As part of reconstruction efforts, the government’s designated special zones in the disaster-stricken areas will offer tax breaks and relaxed regulations to attract companies.
Solar and other renewable energies are drawing interest in Japan in view of the tight electricity supply, especially as the nation is now without nuclear power-generated electricity for the first time in 42 years with operation of all of its 50 commercial reactors suspended.
Ontario-based Canadian Solar, the world’s fifth largest solar module maker, plans to build a plant in Japan as early as fiscal 2013 to become the first foreign manufacturer to produce solar panels in the country, Marketwatch reported Saturday.
Canadian Solar Inc. is currently in negotiations with local governments in Fukushima and Miyagi prefectures, and expects to invest several billion yen for the new plant with an annual production capacity of 150 megawatts of solar panels.the Nikkei reported.
The firm is only one of many domestic and overseas companies vying to strengthen their position in the Japanese market as a new government incentive program starting this July is expected to spur demand for green energy in the wake of the Fukushima Daiichi nuclear disaster.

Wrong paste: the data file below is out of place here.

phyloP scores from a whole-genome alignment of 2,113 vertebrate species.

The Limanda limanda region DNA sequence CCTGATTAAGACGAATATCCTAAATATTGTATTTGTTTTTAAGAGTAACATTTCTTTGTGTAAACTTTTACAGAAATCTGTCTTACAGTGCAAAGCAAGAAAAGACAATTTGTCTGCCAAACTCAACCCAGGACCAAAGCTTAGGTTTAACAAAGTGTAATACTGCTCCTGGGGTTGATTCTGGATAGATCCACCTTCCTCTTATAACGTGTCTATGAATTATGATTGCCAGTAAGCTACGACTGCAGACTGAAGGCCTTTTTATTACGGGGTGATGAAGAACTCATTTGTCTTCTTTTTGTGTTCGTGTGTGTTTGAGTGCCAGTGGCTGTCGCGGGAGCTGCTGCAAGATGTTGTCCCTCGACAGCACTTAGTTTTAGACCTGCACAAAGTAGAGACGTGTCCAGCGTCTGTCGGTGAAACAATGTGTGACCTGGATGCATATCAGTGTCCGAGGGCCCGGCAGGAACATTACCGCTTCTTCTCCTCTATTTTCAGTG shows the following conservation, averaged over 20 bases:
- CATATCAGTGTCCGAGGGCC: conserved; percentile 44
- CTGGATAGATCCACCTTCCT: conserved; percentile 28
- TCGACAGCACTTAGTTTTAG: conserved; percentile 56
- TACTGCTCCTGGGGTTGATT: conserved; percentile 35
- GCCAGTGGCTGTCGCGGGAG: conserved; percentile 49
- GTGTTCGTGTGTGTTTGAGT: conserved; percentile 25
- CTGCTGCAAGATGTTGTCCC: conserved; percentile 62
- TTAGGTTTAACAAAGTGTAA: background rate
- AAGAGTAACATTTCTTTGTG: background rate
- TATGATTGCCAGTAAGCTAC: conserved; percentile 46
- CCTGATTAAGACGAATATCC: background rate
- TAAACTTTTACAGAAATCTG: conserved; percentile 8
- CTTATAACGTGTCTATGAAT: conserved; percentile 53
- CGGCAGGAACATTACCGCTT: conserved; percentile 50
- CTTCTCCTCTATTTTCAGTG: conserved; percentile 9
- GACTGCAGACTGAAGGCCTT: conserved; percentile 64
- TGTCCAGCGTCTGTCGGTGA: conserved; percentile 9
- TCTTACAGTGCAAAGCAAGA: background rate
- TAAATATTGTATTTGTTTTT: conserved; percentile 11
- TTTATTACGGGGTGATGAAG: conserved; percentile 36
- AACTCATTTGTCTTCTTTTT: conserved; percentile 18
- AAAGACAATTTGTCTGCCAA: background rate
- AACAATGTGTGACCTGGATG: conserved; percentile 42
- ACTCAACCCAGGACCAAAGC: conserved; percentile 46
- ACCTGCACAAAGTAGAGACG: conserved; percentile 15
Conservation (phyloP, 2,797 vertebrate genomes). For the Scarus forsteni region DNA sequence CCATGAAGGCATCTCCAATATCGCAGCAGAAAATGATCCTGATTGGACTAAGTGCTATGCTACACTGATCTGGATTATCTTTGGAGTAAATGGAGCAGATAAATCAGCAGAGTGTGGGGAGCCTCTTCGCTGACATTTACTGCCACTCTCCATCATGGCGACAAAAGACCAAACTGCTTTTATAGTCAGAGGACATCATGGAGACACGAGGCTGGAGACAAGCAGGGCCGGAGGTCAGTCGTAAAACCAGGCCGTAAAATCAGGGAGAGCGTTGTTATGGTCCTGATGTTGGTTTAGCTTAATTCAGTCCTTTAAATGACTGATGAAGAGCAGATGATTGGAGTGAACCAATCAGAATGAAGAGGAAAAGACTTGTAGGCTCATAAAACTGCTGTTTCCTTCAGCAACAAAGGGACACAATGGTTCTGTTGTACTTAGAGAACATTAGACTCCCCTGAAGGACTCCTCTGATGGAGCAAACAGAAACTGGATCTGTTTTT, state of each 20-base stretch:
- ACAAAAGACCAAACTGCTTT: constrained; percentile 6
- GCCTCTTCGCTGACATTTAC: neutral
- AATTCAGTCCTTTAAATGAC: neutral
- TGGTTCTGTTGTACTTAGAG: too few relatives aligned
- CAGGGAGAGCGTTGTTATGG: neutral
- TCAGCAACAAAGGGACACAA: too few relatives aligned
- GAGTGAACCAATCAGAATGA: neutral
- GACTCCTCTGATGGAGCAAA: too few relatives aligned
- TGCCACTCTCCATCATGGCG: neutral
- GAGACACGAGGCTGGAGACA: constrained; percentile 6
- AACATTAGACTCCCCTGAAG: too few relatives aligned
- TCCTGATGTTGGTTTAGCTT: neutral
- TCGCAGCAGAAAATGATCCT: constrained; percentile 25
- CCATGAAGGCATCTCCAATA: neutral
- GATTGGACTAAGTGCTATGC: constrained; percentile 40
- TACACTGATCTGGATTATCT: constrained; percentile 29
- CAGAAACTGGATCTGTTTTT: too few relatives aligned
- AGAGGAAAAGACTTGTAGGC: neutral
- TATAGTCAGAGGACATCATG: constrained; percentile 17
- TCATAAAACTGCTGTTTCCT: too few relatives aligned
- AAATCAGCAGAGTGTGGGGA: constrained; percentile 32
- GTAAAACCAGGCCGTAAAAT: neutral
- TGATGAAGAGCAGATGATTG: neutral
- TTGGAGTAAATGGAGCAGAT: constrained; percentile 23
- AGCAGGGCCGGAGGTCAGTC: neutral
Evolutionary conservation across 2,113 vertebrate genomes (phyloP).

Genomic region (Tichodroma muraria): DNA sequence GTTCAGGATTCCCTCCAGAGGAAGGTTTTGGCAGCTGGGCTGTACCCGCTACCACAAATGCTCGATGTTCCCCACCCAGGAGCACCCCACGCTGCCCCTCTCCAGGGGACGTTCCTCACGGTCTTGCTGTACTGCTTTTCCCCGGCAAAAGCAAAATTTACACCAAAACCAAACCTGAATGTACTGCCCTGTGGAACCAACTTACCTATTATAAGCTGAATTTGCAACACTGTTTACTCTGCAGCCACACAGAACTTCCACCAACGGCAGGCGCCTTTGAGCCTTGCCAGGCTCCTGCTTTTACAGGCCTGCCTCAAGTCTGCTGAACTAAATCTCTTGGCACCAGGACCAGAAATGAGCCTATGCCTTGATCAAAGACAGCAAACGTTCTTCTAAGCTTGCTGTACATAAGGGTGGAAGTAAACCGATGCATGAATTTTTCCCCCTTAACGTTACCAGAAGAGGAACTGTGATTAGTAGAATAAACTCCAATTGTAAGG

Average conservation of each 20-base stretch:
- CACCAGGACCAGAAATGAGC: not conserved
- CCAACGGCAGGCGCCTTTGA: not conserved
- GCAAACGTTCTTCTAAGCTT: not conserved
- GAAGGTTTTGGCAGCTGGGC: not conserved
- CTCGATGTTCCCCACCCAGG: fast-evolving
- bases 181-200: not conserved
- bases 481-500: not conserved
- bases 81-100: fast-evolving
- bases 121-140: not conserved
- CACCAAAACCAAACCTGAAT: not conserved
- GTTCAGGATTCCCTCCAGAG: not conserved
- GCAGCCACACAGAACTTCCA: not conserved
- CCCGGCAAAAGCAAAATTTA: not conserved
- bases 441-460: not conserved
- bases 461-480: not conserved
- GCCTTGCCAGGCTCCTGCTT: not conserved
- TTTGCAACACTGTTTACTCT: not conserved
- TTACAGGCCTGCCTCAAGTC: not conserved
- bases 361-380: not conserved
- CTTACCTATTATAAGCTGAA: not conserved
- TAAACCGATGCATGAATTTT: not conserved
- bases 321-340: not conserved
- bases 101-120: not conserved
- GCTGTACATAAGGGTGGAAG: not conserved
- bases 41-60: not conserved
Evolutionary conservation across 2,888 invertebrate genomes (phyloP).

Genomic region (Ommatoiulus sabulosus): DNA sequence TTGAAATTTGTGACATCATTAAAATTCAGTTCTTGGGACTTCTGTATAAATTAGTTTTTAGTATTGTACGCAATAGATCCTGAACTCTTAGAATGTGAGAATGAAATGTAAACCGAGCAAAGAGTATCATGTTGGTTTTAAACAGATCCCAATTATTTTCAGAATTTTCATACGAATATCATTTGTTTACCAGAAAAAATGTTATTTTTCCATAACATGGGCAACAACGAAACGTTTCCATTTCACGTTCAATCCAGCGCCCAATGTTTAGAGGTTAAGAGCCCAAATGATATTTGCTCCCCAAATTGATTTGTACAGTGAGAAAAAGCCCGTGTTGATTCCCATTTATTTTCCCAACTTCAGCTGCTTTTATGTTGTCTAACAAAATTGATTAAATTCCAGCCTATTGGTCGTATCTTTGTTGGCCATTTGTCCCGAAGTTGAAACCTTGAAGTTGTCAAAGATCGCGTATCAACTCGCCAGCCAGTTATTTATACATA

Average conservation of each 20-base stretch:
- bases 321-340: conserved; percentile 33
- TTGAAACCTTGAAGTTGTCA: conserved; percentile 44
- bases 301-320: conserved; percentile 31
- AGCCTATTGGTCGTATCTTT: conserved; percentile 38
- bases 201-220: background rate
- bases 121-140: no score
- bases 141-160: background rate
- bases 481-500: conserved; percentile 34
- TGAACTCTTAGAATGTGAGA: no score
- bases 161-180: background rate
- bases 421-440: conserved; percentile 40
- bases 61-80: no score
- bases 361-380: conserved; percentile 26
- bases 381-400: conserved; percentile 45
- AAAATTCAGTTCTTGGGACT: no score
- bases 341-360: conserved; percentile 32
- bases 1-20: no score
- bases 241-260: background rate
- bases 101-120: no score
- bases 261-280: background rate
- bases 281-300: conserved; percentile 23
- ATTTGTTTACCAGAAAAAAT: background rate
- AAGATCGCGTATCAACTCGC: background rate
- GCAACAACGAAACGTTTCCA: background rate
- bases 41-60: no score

The company is reviewing candidate sites in Fukushima Prefecture and other areas devastated by the March 2011 earthquake and tsunami. It also is considering including a training center for solar-panel maintenance and other works at the new plant to help boost employment in the disaster-hit region.
Under the government’s renewable-energy feed-in tariff scheme, major electric utilities will be required to buy all electricity generated in principle from solar power by companies, households and others for 42 yen ($0.52) per kilowatt-hour, including sales tax, a price almost equivalent to that demanded by green-energy providers.
“Japan has set a high buyback price, which is very attractive, so there is no reason for foreign companies not to enter the market,” said Hiroharu Watanabe, a senior analyst at SMBC Nikko Securities Inc.
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